• Topic: Health, Conflict, Humanitarian Crisis, COVID-19
  • Political Geography: Middle East, Syria, Idlib
  • Author: Hanny Megally, Elena Naughton
  • Publication Date: 05-2020
  • Content Type: Special Report
  • Institution: Center on International Cooperation
  • Abstract: Tens of thousands of people have been unlawfully detained by the Syrian government and other parties to the conflict in Syria. In most cases, their fate—and if they are alive, their whereabouts—remains unknown. Many families have been waiting for word of their spouses, children, and other relatives since mass protests first began in 2011. This situation is adversely affecting not only Syrians inside the country—including over 6.5 million who are internally displaced—but also many of the 5.6 million refugees who are likewise desperately seeking answers about family members from abroad. This joint report from the International Center for Transitional Justice (ICTJ) and the Center on International Cooperation (CIC) recommends a set of urgent steps that should be taken to assist families in obtaining information about the whereabouts of their loved ones, gaining access to them, and achieving their prompt release. Authored by CIC's Hanny Megally and ICTJ's Elena Naughton, the report details the scope of the detention crisis and argues that answers and coordinated action are needed now. Time is of the essence, as the COVID-19 pandemic appears to be accelerating in Syria, putting those detained in overcrowded and unsanitary prisons at further risk. Any meaningful progress toward a political agreement in Syria will be dependent on more than a negotiated ceasefire or reduction in violence and urgent access to humanitarian assistance. There will be little or no possibility of lasting peace without addressing critical issues, like the question of the missing, detained, abducted, and forcibly disappeared.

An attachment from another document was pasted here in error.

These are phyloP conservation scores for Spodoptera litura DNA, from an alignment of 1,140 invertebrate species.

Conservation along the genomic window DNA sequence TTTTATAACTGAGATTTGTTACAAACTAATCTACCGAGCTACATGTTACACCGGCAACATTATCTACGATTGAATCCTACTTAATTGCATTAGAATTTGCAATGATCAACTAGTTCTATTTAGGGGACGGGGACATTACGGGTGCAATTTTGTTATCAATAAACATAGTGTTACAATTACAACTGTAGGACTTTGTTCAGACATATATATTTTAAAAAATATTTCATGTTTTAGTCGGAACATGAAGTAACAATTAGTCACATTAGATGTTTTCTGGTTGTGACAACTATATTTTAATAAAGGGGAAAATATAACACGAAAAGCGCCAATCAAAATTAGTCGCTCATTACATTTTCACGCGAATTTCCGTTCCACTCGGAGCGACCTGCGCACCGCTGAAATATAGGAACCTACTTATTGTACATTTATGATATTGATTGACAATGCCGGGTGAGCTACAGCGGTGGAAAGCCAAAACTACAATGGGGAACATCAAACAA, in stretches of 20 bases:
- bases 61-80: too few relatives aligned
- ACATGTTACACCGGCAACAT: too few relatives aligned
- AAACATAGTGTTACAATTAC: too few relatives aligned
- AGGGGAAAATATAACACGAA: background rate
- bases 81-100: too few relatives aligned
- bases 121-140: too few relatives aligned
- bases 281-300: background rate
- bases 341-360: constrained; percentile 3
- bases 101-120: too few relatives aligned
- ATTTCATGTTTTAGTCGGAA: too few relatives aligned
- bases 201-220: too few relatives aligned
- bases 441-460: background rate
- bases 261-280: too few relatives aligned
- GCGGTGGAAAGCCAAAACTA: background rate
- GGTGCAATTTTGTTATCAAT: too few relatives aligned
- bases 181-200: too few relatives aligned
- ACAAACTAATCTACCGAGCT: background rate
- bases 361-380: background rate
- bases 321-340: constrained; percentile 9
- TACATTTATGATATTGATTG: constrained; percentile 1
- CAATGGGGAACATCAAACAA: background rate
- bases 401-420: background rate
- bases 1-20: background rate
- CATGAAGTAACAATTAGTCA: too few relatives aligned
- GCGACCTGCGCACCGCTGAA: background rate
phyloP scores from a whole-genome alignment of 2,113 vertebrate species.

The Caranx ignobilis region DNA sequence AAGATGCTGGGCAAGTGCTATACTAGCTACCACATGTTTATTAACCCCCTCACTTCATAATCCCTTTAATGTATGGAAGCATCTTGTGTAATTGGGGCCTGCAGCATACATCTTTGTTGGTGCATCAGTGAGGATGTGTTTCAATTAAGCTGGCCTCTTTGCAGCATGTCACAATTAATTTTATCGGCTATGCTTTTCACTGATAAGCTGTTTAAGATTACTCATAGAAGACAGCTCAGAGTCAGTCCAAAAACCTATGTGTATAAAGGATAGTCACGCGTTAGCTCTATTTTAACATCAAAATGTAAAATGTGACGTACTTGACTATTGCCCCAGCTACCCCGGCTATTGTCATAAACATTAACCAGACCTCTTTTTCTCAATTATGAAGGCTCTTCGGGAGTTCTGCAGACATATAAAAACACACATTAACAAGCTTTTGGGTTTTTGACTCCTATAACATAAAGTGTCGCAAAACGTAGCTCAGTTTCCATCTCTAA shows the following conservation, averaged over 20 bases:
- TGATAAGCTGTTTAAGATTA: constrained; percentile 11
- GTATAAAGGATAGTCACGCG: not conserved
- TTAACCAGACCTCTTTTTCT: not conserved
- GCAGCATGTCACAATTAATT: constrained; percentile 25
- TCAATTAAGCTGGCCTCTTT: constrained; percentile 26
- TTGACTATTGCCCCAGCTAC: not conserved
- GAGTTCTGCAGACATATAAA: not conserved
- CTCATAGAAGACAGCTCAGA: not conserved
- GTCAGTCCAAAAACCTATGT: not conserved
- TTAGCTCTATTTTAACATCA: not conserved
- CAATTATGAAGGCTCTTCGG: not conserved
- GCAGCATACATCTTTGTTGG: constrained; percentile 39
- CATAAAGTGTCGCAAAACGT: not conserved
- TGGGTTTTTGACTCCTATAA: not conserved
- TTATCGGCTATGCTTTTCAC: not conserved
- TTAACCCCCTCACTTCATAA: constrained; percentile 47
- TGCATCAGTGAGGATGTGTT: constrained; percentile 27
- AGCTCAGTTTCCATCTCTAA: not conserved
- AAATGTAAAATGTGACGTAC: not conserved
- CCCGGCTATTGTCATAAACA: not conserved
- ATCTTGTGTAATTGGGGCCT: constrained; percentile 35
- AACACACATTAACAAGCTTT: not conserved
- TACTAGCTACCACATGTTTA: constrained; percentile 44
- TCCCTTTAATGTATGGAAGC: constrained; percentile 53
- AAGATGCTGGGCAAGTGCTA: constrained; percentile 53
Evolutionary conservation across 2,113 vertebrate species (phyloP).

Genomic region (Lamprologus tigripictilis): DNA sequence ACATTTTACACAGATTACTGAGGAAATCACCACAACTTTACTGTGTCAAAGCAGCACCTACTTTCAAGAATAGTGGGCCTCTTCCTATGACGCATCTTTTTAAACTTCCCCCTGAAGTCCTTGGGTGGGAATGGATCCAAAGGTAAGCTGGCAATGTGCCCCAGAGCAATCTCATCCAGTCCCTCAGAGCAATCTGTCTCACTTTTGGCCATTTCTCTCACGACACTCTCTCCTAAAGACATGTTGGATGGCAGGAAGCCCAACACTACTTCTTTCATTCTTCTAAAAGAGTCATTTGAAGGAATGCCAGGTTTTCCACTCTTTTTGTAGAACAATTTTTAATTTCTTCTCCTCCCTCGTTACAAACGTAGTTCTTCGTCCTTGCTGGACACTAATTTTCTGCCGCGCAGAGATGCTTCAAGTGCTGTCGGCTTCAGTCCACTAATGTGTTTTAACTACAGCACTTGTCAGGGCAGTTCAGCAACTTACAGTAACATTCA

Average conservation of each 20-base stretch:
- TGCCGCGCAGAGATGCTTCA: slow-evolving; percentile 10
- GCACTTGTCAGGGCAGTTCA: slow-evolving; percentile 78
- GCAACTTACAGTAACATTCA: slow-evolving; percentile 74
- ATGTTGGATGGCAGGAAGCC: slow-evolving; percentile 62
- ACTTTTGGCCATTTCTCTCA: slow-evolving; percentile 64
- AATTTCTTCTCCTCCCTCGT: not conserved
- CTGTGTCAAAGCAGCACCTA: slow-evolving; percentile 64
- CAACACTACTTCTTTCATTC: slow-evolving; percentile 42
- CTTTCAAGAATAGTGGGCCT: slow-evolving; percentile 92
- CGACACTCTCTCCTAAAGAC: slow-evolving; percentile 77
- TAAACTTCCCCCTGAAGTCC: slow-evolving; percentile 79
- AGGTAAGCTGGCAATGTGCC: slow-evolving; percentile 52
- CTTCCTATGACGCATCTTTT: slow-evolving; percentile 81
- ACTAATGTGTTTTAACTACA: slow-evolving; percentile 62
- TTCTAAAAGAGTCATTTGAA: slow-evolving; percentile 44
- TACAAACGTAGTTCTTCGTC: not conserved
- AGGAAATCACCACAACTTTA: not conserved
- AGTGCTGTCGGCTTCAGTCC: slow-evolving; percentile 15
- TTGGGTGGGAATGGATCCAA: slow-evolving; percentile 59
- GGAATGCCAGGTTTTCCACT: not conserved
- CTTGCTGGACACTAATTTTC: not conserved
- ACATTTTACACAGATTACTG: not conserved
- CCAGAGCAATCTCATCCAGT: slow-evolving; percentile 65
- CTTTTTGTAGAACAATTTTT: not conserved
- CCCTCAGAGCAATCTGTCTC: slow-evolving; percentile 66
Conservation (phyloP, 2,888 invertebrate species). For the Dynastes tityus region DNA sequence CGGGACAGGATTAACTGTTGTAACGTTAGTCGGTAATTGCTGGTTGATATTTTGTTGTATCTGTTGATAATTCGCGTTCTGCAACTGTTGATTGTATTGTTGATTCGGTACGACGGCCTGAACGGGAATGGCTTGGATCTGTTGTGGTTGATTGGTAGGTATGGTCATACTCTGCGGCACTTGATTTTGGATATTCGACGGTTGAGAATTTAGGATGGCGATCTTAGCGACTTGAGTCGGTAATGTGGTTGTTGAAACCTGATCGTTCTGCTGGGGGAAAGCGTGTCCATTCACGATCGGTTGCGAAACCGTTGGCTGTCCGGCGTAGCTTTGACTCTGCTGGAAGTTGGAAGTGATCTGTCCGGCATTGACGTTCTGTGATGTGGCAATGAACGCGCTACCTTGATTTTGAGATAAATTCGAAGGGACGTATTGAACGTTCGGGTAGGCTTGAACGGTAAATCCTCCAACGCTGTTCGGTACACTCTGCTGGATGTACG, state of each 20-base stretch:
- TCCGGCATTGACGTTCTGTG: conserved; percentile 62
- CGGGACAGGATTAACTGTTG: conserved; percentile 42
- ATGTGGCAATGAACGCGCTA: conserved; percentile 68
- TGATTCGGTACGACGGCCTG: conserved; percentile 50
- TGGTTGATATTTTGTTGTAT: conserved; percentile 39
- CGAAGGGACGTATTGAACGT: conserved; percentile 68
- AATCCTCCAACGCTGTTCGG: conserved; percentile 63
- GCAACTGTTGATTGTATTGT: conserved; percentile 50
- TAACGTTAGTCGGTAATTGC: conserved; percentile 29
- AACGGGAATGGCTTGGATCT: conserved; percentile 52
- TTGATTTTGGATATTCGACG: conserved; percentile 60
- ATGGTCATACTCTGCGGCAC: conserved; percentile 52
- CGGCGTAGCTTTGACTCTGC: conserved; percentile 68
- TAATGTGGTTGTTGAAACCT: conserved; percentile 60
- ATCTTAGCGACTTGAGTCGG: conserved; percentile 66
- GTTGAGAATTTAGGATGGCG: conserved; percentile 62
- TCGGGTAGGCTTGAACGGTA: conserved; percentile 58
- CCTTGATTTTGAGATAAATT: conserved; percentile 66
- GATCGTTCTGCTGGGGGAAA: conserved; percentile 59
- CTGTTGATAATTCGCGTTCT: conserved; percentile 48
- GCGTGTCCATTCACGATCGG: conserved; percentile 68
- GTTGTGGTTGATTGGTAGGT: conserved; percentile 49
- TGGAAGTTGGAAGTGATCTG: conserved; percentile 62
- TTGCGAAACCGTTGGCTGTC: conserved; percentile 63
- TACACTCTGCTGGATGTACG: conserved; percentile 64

• Topic: Prisons/Penal Systems, Syrian War, Crimes Against Humanity, Humanitarian Crisis, State Abuse
  • Political Geography: Middle East, Syria
  • Author: Richard L. Garwin, Emily O'Brien
  • Publication Date: 07-2012
  • Content Type: Working Paper
  • Institution: Center on International Cooperation
  • Abstract: Following the death of Muammar Gaddafi in October 2011, the situation in Libya fell largely out of the headlines, with the majority of reports focused on the fragile security environment there. Meanwhile, international attention has been fixed on the crisis in Syria.
  • Topic: Conflict Resolution, Political Violence, Democratization, Regime Change
  • Political Geography: Libya, Arabia, North Africa, Syria
  • Author: Richard Gowan, Bruce D. Jones
  • Publication Date: 06-2011
  • Content Type: Policy Brief
  • Institution: Center on International Cooperation
  • Abstract: Congratulations. You have not only won a second five---year term at the United Nations, but you also won with a minimum of fuss. In a month in which the Security Council has been rocked by disputes over Syria, all fifteen members backed you. Last week, the General Assembly gave you unanimous support.
  • Topic: International Organization, United Nations, International Affairs, Governance
  • Political Geography: United States, Syria